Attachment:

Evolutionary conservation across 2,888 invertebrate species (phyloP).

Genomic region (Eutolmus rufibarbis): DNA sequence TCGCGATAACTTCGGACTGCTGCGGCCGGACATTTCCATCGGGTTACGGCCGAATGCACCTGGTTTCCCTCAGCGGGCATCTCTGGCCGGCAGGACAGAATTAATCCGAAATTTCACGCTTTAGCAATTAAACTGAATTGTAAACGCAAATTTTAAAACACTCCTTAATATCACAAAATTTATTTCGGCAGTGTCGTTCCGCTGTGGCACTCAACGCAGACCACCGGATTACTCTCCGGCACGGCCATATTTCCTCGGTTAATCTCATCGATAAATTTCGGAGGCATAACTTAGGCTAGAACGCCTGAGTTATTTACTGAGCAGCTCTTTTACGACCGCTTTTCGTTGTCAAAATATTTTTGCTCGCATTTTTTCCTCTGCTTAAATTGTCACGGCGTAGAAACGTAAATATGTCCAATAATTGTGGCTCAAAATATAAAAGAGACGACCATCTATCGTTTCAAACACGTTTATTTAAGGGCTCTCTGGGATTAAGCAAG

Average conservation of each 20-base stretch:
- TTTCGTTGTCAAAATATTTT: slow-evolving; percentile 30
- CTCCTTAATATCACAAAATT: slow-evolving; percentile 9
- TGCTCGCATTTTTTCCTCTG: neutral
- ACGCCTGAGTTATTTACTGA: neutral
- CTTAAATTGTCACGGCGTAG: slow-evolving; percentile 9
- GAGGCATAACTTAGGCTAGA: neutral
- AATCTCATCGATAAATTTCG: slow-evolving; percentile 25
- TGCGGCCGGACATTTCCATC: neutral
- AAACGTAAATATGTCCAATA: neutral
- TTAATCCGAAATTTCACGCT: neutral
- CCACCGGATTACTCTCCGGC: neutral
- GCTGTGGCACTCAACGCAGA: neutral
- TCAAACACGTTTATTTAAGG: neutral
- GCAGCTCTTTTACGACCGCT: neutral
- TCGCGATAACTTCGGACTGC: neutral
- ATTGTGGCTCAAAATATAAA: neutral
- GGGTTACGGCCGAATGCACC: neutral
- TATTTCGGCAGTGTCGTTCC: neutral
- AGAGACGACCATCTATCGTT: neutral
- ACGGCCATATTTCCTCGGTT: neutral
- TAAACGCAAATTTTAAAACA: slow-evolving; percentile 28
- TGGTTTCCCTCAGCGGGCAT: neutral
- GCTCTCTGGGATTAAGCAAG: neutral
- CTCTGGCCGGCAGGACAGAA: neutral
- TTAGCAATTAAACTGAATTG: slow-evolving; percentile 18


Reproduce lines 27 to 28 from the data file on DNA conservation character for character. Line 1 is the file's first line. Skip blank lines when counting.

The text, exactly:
- CTCTGGCCGGCAGGACAGAA: neutral
- TTAGCAATTAAACTGAATTG: slow-evolving; percentile 18